Balbir Singh, an elderly gentleman who was walking out of the Metropolis shopping centre, told HuffPost he was a Liberal supporter in his heart but he would likely vote for Singh.

"It's not that he's Punjabi, but he's the right kind of person, you know? ... He's educated... . He's become a leader of the party, so he might have some qualities. Otherwise, you can't become a leader," Singh said. "He's a lawyer by profession, and he studied here and he speaks good English, so everything is fine."

'He doesn't live here'

Still Singh flagged one issue, he said, that has people talking.

"He doesn't live here right now, so that is the main concern of the people, that he doesn't live here."

Across the street, New Democrat member Ward Edgar told HuffPost he also has mixed feelings about the former Toronto-area MPP's running in Burnaby South, a riding "he's never grown up in and doesn't really know the true concerns of."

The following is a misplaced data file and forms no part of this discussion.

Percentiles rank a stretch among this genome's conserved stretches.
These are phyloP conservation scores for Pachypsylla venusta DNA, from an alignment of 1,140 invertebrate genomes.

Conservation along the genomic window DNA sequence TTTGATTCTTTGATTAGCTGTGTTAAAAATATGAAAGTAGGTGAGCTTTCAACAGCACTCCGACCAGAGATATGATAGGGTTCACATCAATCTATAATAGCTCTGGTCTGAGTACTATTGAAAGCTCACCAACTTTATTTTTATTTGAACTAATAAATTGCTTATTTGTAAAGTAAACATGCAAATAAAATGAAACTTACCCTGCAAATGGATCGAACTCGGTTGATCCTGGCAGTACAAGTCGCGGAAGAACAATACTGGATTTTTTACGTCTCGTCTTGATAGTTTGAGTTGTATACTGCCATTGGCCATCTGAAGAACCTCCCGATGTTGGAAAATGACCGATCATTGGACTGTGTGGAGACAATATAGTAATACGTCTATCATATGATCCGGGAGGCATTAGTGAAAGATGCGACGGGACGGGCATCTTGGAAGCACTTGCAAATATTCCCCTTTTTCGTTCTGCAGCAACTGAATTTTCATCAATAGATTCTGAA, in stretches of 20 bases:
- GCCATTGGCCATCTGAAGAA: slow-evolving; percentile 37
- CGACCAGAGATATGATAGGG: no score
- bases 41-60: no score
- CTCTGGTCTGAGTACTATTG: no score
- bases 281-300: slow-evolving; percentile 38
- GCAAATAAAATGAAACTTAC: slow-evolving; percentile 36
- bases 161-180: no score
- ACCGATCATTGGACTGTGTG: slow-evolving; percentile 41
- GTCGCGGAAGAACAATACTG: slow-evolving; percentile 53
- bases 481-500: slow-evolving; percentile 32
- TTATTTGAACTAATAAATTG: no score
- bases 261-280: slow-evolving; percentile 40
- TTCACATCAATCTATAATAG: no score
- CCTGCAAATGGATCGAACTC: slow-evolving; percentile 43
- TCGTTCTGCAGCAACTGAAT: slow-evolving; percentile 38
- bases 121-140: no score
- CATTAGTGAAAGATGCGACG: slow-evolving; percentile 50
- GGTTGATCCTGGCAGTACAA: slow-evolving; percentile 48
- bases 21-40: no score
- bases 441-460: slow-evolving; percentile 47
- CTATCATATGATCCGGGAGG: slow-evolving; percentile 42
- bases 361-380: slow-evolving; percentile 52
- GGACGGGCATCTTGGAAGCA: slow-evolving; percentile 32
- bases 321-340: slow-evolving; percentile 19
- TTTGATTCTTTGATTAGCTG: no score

"I don't agree with that. I think someone that has lived there, grown up there, knows the concerns, knows the neighbourhood, knows the area, should be running... ."

Edgar suggested the party was gambling in a high-stakes game by inserting Singh in the contest.

"I think if he loses, he's in trouble and the NDP party federally are in trouble, and that is the risk that I think they are taking... . I don't think they should be doing that right now... . I think this may backfire."

Watch: Singh take swipe at Ontario's premier

If the party thinks the risk of having Singh run in Burnaby South is high, they are not saying it out loud.

If the Liberals respect a kind of gentlemen's agreement and decide not to run a candidate against Singh, Quebec NDP MP Alexandre Boulerice, said he would "appreciate it, of course." (Green Party Leader Elizabeth May has pledged not to contest the riding.)

"But at the same time, I'm ready to fight this byelection with a Liberal candidate, because I'm quite sure we can beat him, or her."

Vancouver MP Don Davies said his former colleague's riding is a pretty safe bet for the NDP leader. "It is a solid B.C. riding, the issues favour us, you know, Kinder Morgan [pipeline expansion] is very unpopular, Jagmeet has got a great message, and the community is ready to have someone go to Ottawa and continue a strong New Democrat voice."

Davies said he wasn't ready to contemplate about what would happen if Singh lost. "There is a rule in politics that you don't speculate, so I won't speculate — and he's going to win."